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Companies will not be able to defraud customers, after Paytm, RBI has its eyes on these payment services.

RBI is preparing to introduce a licensing framework for point-of-sale (POS) operators, which would bring companies like Rogerpay, Cashfree, Pine Labs, and MSwipe under the purview of regulation. The objective is to promote transparency and accountability in the payment ecosystem.

The Reserve Bank of India’s move to introduce a licensing framework for POS operators is expected to significantly impact major players such as Pine Labs, MSwipe, Paytm, and BharatPe. Following regulatory action against Paytm Payment Bank, the RBI is likely to adopt a strict stance on POS payment players. Companies like Rogerpay, Cashfree, Pine Labs, and MSwipe could fall under the oversight of the regulator. The RBI aims to enhance transparency in POS services to prevent customer fraud.

The draft framework also encompasses the physical POS activities of payment aggregators (PAs). Companies providing such services will be required to apply for authorization from the RBI by May 31, 2025. Failure to obtain authorization would result in the cessation of these services, as per the draft rules.

According to sources, regulated institutions like banks and non-banking financial companies (NBFCs) currently engaged in POS business will not be affected. However, third-party operators like BharatPe, MSwipe, Paytm, and PineLabs are expected to be impacted and will need licenses to continue operations.

The rapid growth of third-party operators in the offline payments sector has prompted the need for regulatory measures. Banks are also leveraging third-party POS for business convenience. These operators manage a daily average balance of Rs 400 crore, compared to Rs 1,000 crore in the online sector.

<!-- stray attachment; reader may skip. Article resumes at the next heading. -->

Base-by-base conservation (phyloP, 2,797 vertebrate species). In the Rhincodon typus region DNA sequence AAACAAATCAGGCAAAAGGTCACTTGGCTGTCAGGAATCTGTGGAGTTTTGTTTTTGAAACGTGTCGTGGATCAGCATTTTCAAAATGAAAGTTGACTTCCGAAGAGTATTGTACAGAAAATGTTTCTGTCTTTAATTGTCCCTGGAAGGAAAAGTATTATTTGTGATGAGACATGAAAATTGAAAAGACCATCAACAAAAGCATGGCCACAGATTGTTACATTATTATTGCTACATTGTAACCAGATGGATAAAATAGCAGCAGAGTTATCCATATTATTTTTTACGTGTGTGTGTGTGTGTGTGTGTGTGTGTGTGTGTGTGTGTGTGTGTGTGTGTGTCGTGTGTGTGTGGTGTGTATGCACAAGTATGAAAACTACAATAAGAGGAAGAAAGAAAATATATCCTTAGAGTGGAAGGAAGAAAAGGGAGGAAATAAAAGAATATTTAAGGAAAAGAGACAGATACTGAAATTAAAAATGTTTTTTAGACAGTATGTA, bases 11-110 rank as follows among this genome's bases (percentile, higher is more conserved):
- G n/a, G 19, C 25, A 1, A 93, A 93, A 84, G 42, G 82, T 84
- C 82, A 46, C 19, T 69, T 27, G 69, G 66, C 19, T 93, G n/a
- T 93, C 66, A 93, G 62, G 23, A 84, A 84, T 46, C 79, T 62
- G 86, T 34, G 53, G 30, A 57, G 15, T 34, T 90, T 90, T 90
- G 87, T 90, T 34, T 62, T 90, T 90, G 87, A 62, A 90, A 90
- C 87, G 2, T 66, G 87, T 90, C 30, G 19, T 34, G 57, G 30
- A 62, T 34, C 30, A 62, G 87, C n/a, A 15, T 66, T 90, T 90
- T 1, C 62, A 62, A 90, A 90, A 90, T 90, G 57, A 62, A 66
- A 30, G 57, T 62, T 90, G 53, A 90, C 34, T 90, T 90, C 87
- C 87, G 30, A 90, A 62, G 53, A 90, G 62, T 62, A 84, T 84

POS operators may need to meet certain criteria, including a minimum net worth of ₹25 crore and compliance with other RBI conditions, similar to a payment aggregator license. The RBI did not respond to queries regarding these developments.

The need for a licensing framework arises from three major concerns within the industry. Firstly, there has been an increase in cash credit on credit cards, leading to significant one-time swipes at POS terminals. Some merchants are suspected of offering cash in exchange for these transactions, raising questions about KYC processes and regulatory oversight.

Payment aggregators classified as merchants must inform the regulator about their intention to obtain authorization within 60 days from the date of formal guidelines. Banks must close non-bank PA-Ps by October 31, 2025, unless evidence of applying to RBI for authorization is provided.

Enhanced customer due diligence is suggested by the regulator to ensure that the right group of merchants can avail digital payment services. All PAs must become members of the Financial Intelligence Unit under the Finance Ministry to report any suspicious transactions. These guidelines apply equally to PA-Ps and Online Payment Aggregators (PA-Os), with KYC rules becoming applicable three months from the issuance of the circular.

Existing PA merchants must also adhere to KYC rules by September 2025. These guidelines are crucial given the RBI’s scrutiny of the digital payments ecosystem and the level of KYC carried out by service providers on their merchants. Paytm Payments Bank recently faced regulatory action due to improper KYC of its user base. The central bank has suggested classifying merchants into small and medium categories for ease of payment player operations.


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